Ph.D., Classical Studies
University of Michigan, 2004
Fields of Interest
I am a Roman historian with a special interest in the Second Sophistic and early Christianity. My primary research area is the formation of identity among intellectuals in the first three centuries CE. My first book, The Social World of Intellectuals in the Roman Empire, examines the many ways in which being (who you are) was shaped by belonging (whom you know) for philosophers, sophists, and Christians in this period.
At Boston College, I teach Latin and Greek at all levels, especially (but not exclusively) prose. In recent years, I have taught advanced seminars on Tacitus, Apuleius, Cicero, Homer, Thucydides, Greek Rhetoric. I also regularly teach Greek and Roman History, Roman Family Law, and Roman Religion.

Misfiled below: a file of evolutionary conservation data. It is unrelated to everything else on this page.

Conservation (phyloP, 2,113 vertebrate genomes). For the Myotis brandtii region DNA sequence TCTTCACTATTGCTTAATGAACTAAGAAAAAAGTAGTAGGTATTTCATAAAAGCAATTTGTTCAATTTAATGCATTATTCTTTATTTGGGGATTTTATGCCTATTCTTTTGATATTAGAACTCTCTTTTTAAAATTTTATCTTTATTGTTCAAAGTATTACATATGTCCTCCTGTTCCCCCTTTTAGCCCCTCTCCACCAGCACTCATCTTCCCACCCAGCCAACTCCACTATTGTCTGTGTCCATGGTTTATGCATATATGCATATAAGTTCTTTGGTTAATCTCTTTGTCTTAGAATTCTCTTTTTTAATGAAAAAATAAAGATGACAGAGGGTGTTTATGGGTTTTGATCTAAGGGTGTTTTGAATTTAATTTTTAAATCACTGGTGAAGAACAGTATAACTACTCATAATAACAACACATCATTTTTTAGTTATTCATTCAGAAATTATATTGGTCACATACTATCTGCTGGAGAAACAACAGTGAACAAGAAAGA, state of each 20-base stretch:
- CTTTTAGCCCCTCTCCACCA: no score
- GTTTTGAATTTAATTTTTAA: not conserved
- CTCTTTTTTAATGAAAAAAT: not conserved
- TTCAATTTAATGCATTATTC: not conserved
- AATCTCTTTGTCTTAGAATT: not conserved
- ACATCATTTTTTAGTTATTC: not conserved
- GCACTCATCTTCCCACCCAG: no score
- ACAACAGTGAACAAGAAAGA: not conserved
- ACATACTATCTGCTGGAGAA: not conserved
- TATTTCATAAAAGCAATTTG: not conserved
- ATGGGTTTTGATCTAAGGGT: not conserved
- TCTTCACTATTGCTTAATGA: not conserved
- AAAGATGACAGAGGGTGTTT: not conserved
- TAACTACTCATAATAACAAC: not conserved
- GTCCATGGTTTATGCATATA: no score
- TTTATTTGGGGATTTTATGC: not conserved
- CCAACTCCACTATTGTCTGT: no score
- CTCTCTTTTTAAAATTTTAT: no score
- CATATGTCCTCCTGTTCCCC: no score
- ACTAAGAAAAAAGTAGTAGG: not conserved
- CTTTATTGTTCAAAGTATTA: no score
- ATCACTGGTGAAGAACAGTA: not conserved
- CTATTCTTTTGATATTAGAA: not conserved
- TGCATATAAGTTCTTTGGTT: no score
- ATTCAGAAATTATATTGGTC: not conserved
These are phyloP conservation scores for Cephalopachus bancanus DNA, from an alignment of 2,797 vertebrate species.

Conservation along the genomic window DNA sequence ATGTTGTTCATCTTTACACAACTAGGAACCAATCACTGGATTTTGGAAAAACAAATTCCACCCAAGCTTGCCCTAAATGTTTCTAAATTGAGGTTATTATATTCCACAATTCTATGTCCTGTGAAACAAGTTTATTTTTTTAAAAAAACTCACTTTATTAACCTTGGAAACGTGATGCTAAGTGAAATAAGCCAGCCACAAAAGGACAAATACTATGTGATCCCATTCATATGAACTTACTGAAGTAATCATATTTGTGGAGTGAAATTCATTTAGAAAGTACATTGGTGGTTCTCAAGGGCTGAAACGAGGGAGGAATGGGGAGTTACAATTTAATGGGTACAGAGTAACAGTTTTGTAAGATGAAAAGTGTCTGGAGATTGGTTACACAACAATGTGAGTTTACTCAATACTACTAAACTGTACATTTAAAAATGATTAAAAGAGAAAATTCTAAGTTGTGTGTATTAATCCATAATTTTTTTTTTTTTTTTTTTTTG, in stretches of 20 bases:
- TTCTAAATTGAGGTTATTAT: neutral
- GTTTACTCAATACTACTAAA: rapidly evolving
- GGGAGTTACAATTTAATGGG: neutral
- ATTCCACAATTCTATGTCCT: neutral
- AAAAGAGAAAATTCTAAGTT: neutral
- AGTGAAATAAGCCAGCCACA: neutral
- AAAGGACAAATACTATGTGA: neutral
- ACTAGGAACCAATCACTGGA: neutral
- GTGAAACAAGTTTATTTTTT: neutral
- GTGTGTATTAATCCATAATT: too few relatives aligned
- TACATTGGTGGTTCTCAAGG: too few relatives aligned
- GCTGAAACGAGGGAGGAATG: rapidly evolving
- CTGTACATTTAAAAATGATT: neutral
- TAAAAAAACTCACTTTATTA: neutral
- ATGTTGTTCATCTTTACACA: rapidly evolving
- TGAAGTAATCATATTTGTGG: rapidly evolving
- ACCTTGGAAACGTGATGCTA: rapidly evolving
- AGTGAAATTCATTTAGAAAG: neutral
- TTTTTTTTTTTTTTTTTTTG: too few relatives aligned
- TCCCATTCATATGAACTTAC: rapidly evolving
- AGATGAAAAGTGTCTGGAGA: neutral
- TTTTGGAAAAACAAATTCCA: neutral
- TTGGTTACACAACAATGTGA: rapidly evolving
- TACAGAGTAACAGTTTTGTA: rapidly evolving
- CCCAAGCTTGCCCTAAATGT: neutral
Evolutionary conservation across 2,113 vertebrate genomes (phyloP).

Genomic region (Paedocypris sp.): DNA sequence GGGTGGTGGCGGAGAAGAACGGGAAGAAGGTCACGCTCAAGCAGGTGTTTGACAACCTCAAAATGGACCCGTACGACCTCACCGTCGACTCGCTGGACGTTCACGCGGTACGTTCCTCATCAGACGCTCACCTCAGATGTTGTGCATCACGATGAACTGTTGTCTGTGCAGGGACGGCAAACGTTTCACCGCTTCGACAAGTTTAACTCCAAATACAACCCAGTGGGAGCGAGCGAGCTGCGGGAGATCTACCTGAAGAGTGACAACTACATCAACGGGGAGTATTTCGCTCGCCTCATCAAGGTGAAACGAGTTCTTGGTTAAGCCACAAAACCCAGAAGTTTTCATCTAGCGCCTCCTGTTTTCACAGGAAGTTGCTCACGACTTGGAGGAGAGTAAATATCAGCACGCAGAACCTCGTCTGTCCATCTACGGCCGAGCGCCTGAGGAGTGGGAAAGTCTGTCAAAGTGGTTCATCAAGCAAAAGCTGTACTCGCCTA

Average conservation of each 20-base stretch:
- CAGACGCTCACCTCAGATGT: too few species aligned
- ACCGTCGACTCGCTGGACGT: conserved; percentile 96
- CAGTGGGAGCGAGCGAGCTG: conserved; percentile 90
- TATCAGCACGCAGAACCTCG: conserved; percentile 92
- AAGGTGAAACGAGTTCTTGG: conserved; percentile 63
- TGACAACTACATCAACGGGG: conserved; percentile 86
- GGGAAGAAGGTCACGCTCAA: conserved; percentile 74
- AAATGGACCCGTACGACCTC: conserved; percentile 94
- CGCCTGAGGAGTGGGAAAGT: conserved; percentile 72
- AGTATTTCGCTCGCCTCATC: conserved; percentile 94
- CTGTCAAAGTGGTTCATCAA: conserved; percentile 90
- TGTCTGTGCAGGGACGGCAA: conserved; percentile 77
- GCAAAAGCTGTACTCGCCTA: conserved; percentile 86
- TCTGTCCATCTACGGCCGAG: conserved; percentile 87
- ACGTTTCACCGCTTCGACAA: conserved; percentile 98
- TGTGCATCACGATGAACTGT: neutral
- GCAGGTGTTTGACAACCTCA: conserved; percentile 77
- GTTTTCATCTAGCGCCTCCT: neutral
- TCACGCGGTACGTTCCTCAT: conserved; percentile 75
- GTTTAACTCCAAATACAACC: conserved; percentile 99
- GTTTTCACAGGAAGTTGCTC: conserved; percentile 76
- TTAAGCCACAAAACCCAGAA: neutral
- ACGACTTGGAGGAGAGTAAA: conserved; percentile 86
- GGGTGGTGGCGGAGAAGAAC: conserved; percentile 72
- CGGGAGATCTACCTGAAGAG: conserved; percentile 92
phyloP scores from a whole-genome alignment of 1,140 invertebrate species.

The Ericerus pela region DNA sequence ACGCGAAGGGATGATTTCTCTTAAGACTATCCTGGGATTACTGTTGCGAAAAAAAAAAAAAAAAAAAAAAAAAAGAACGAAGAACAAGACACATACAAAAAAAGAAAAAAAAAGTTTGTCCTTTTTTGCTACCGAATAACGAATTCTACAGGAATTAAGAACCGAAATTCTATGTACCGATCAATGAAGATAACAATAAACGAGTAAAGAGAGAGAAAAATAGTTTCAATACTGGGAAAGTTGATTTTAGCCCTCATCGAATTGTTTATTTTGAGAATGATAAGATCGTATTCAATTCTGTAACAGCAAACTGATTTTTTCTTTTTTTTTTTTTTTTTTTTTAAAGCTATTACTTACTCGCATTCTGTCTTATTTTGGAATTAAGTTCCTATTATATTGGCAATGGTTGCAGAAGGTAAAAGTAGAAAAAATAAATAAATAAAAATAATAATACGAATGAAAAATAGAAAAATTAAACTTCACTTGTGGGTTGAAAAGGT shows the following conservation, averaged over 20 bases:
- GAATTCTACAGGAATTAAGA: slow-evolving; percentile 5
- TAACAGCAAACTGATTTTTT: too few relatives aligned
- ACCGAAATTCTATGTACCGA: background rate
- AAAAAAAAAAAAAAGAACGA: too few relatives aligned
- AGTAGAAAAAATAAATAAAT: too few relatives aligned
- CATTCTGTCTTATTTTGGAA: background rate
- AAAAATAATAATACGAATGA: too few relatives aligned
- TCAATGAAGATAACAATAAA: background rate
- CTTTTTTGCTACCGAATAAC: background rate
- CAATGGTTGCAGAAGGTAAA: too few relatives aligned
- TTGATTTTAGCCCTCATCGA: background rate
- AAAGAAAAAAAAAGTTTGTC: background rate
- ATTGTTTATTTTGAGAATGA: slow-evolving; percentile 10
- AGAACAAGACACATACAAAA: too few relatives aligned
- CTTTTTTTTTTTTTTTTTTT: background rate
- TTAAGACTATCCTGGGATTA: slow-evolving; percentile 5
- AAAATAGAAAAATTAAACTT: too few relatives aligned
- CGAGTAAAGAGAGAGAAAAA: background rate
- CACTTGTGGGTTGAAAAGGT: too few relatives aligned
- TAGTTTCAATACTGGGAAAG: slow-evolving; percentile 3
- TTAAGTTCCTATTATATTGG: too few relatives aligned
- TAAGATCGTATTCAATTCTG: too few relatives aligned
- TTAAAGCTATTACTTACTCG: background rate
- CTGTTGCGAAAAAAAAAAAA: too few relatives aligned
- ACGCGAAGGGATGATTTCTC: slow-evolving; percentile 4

“Affection and Affiliation: Social Networks and Conversion to Philosophy.” Classical Journal 103 (2007/08): 147-58.
"Defining the Circle of Sophists: Philostratus and the Construction of the Second Sophistic.” Classical Philology 103 (2008): 395-413.
"Becoming Heretical: Affection and Ideology in Recruitment to ‘Heretical’ Christianities.” Harvard Theological Review 104 (2011): 191-216.
The Social World of Intellectuals in the Roman Empire: Sophists, Philosophers, and Christians. Cambridge University Press 2012.